Jackson held patent on special shoes
King of Pop, Michael Jackson, held a patent for special shoes used while performing his 1988 song
Smooth Criminal, an attorney says.
The shoes allowed him to lean forward past his center of gravity while onstage, creating the illusion of being free from gravity, and are among an array of intellectual property held by the superstar who died last week at 50, USA Today reported Wednesday.
Most people think of Michael Jackson’s intellectual property in terms of his songs and the Beatles catalog. They usually don’t know about his other endeavors, patent lawyer Milord Keshishian of Milord & Associates in Los Angeles told the newspaper.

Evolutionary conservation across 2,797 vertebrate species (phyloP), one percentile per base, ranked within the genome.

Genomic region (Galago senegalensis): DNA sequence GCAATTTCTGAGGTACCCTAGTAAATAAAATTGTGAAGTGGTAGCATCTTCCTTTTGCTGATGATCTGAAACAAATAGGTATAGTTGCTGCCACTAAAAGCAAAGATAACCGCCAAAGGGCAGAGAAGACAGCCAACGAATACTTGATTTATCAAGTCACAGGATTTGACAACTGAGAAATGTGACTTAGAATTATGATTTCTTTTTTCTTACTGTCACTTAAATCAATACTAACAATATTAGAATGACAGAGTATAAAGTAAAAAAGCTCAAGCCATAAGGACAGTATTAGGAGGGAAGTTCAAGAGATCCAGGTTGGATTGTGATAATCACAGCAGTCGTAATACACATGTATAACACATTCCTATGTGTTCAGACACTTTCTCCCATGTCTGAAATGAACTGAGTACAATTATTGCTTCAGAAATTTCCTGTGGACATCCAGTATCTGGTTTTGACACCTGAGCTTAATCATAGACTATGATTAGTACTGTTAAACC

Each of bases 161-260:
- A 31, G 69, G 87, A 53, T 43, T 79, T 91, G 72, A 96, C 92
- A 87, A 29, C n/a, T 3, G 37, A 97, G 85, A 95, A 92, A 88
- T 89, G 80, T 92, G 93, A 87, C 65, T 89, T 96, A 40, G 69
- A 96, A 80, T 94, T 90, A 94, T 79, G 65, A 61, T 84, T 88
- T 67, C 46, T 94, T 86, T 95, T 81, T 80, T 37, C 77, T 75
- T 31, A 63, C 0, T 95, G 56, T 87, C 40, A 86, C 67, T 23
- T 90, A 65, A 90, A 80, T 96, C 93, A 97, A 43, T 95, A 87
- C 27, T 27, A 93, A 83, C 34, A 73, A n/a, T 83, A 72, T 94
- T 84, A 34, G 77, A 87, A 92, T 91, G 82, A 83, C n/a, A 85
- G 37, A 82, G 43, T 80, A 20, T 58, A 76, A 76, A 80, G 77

A lot of entertainers with business savvy try to protect what they invent.
The 1993 U.S. patent, No. 5,255,452, is for a
system for allowing a shoe wearer to lean forwardly beyond his center of gravity by virtue of wearing a specially designed pair of shoes.
The system involved special slots in the shoes’ heels that hooked into retractable pegs on the stage, allowing wearers to lean dramatically forward without falling over, USA Today said.